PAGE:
Perhaps it’s foolish to hold on to that hope, but perhaps Mayfield’s late arrival in Carolina this summer — trading didn’t happen until July — partly explains the slow start. It can only get better, right? On the other hand, Carolina head coach Matt Rhule might be overwhelmed, and seeing OC Ben McAdoo on the sidelines doesn’t comfort me either.

Does a limited quarterback need to submerge a talented wideout? I mean, Amari Cooper looks good in Cleveland. Find out, Panthers.

Comeback pending: Russell Wilson fights in Denver

I thought I connected the dots. Sure, Russell Wilson had a patchy 2021 season, his first lost year as a pro. But he got injured for the first time in 10 NFL seasons, and then he landed a trade at the perfect time. Denver seemed to offer better offensive infrastructure than Seattle. The Broncos could also give Wilson more ownership on offense. And Wilson entered a season at age 34, not a kill for a quarterback. It’s the only skill position in this league where a graceful second decade is possible, sometimes even likely.

Well we’ve been at the Wilson Broncos experience for three weeks and it’s been a nightmare. Sure, the Broncos are 2-1, but don’t let the record fool you. Denver is struggling to convert chances in the red zone, Wilson is out of sync with his receivers, and Denver has a lazy 43 points and a mediocre 1,044 offensive yards in three games.

Wilson’s handiness as a scrambler and runner declined significantly last year and has been even more vacant this season. Perhaps Wilson’s productivity always relied heavily on this element of his game, given his lack of size for the position. Maybe that ability is gone forever. If so, Wilson probably belongs in the middle of the QB rankings this summer, not in the top 10, which is where I proactively placed him.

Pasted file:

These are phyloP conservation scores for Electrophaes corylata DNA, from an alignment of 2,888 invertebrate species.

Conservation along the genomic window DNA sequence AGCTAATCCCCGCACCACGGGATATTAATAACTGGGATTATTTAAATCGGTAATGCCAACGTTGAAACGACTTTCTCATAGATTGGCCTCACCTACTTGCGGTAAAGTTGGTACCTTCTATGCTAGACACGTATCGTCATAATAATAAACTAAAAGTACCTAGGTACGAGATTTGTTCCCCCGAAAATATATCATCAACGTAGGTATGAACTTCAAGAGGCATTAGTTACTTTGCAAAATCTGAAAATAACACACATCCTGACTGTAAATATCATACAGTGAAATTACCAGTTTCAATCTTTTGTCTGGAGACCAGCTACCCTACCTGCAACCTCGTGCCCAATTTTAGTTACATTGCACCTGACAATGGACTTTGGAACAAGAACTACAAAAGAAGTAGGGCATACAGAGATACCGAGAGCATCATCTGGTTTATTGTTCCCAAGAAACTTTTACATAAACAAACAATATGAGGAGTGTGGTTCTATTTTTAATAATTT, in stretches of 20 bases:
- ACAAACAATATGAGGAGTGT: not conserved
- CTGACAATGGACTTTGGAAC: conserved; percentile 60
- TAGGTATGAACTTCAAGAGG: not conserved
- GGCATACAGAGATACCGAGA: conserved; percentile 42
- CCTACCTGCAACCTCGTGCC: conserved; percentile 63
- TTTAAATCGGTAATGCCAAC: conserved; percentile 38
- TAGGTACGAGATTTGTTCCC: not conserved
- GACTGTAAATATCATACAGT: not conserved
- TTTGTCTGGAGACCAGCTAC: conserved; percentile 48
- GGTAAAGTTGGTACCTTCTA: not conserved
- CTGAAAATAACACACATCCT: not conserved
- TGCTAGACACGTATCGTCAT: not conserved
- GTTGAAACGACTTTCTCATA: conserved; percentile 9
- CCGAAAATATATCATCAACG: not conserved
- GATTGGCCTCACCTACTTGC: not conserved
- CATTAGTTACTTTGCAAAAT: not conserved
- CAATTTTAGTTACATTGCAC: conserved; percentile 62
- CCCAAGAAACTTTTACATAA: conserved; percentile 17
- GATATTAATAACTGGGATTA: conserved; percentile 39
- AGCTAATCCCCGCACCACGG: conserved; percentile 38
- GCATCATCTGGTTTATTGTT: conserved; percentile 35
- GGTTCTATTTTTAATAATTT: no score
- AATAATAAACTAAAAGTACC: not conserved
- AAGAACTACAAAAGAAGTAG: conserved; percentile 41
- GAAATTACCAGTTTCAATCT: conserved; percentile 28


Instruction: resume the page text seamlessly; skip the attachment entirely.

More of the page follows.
It’s also possible that I slightly overestimated the talent in Denver. I wanted to believe Wilson would get that Tom Brady Reinvention in Tampa Bay, a new group of talented teammates at just the right time. That Tim Patrick Injury didn’t help, but maybe Jerry Jeudy is not quite as good as I thought. And as much as I want Javonte Williams Take off, the Broncos make me sad when they insist on heavyweight Melvin Gordon Use, with a dash of third-down option mike boone.

Wilson’s work ethic has never been an issue, and maybe Courtland Sutton is ready to spread its wings as we work our way deep into the schedule. Denver’s first three games also had two notable pitfalls — the Seahawks were, in hindsight, a poor Week 1 tie (change your hand signals, Russ!), and the San Francisco defense is always a terrible matchup.

I wouldn’t be a person if I didn’t worry about Wilson, and the advantage I dreamed of over the summer is probably gone now. But he could still develop into a useful player. At least I’m sticking with that story as we prepare for week 4.

Some other preseason mistakes and regrets: Too optimistic about the Chargers (a roster desperate for more team speed), not optimistic enough Saquon Barkleyprobably had Davante Adams an eyelash too high, thought Davis Mills would not be a problem for Brandin Cooks (he maybe is).

I could of course give you more regrets. It’s a big league. And I could also offer a few hits, but that’s not today’s jam. September is the learning month. It’s time to attack a new week and climb up the standings. Incremental Gains. Make one good decision, make another good decision.

Concentrate on the process. keep looping